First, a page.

POLL: Most Americans who care about the filibuster don't like it and want it changed

POLL: Most Americans who care about the filibuster don't like it and want it changed
Sen. Ted Cruz, R-Tex.MICHAEL REYNOLDS/POOL/AFP via Getty Images
  • We asked Americans what they think about the Senate filibuster.
  • The parliamentary rule designed to delay bills for debate has been a source of heated contention.
  • Most respondents said they don't have an opinion, but most of those who do want it changed.

For all of the attention the Senate filibuster gets inside the beltway and in political journalism, many Americans don't really care about it, a new Insider poll found.

The most consensus we got when we asked 1,117 people about their views on the procedure was 36% saying they don't have a strong opinion about it.

The poll, conducted in late March, asked respondents their view on the filibuster. They were presented with the following options and asked which best describes their view:
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  • I think the Senate needs to abolish the filibuster entirely (20%)
  • I think the Senate should require a "talking" filibuster, where Senators must remain on the floor to delay a bill (21%)
  • I think the current filibuster rules are fine as is (17%)
  • I think the filibuster should be expanded back to include judicial nominations (5%)
  • I don't have a strong feeling about the filibuster (36%)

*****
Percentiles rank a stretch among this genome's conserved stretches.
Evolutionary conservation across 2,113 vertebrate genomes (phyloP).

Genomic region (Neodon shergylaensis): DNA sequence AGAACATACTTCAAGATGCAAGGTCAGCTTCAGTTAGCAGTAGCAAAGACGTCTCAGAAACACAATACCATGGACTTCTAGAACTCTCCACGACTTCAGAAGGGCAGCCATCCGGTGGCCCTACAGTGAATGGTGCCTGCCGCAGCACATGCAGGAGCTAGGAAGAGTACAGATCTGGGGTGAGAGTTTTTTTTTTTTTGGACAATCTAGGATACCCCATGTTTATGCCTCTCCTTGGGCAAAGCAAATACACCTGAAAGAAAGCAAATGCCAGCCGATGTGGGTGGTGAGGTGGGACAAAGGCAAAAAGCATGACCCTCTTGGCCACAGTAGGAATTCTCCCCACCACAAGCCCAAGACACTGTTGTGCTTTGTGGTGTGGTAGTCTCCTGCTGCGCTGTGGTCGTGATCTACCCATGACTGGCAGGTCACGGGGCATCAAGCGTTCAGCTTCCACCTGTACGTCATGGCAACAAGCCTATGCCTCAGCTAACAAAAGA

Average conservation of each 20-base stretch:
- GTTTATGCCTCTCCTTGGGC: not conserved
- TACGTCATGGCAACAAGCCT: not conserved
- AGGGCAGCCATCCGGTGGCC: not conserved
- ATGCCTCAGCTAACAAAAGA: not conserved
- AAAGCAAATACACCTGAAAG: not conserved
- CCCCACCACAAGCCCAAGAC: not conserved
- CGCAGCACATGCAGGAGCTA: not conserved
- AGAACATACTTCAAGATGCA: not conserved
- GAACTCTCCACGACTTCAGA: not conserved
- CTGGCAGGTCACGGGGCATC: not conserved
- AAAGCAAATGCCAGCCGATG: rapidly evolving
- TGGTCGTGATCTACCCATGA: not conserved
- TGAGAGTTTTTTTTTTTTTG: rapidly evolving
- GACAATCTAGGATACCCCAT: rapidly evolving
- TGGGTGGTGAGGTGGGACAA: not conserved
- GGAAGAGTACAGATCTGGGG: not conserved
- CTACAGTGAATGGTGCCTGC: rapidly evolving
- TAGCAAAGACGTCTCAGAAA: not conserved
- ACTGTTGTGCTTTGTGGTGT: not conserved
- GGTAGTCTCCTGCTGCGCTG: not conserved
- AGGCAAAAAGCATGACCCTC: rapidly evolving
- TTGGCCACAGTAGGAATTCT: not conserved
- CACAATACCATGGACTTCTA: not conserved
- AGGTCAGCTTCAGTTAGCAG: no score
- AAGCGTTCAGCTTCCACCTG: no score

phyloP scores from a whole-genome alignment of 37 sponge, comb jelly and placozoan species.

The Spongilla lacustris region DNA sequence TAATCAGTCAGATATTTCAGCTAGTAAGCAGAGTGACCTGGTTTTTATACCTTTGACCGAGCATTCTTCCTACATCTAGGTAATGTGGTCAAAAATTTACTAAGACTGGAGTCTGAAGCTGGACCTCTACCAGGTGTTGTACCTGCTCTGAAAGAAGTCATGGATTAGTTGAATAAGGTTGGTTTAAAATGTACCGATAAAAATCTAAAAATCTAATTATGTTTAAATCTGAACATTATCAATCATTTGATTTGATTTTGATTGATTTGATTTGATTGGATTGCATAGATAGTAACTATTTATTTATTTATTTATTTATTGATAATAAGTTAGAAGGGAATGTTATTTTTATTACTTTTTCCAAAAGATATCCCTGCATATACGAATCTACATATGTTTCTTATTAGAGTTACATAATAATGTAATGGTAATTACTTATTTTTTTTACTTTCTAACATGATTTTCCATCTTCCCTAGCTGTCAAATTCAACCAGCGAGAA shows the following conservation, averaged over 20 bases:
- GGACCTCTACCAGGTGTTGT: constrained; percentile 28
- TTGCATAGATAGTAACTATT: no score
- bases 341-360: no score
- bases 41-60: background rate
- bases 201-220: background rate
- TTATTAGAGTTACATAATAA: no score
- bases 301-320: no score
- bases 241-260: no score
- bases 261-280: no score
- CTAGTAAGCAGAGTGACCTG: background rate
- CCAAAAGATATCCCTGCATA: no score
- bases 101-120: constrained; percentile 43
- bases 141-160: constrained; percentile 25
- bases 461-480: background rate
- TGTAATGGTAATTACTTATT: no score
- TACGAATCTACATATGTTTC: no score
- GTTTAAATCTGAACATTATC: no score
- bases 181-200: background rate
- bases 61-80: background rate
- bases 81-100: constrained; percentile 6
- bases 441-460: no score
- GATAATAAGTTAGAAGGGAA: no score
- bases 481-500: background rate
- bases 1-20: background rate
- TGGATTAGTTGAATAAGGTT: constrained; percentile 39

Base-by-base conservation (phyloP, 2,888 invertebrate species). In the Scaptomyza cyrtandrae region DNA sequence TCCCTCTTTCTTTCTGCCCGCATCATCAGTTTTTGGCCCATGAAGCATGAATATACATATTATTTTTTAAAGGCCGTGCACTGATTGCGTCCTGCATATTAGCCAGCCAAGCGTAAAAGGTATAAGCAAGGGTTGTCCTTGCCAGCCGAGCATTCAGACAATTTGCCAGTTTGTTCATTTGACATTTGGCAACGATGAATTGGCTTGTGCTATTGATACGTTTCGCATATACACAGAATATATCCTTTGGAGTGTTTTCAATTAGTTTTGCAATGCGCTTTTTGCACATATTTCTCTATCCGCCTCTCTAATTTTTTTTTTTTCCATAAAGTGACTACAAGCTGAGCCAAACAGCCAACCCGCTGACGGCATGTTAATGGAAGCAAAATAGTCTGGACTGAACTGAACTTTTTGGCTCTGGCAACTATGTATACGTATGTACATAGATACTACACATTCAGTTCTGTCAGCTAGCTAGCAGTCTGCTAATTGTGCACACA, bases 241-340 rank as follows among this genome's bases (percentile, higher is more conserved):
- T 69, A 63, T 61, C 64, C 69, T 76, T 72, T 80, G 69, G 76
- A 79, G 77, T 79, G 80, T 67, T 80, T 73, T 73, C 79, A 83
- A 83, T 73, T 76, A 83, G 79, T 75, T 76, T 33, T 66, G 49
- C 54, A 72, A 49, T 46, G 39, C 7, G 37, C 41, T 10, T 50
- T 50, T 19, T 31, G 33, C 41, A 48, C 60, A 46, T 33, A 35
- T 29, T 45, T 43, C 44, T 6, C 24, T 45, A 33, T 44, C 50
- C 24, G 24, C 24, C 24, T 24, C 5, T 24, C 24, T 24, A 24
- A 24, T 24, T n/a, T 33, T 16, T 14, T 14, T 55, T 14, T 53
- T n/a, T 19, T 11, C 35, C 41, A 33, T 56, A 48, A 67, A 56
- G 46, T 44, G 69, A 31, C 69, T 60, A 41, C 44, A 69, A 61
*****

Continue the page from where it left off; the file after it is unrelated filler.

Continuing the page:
After the 36% who said they don't care about the filibuster, the next most common response was 21% saying they'd like the Senate to require a "talking" filibuster, where senators would have to physically stand on the Senate floor and speak for as long as they can to delay a bill. Currently, a full blown floor speech is not required.

Under the current rule, at least 60 senators need to invoke "cloture" by voting to bring debate to a halt and move on.

Another 20% said they want the Senate to abolish the filibuster entirely.
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Just 17% said they think the rule is "fine as is."

The least common response was "I think the filibuster should be expanded back to include judicial nominations," which only got 5%. Back in 2013, Senate Democrats chose the "nuclear option" to eliminate the filibuster for cabinet and judicial nominations, with the exception of the Supreme Court. In 2015, Republicans invoked their own "nuclear option" by removing the Supreme Court exception to push through the nomination of Justice Neil Gorsuch.
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Among respondents, 36% said they would likely take part in their state's Democratic primary in 2024, compared to 31% who said they would likely take part in their state's Republican primary.

SurveyMonkey Audience polls from a national sample balanced by census data of age and gender. Respondents are incentivized to complete surveys through charitable contributions. Generally speaking, digital polling tends to skew toward people with access to the internet. SurveyMonkey Audience doesn't try to weight its sample based on race or income. Polling data collected 1,129 respondents March 27-28, 2021 with a 3 percentage point margin of error.

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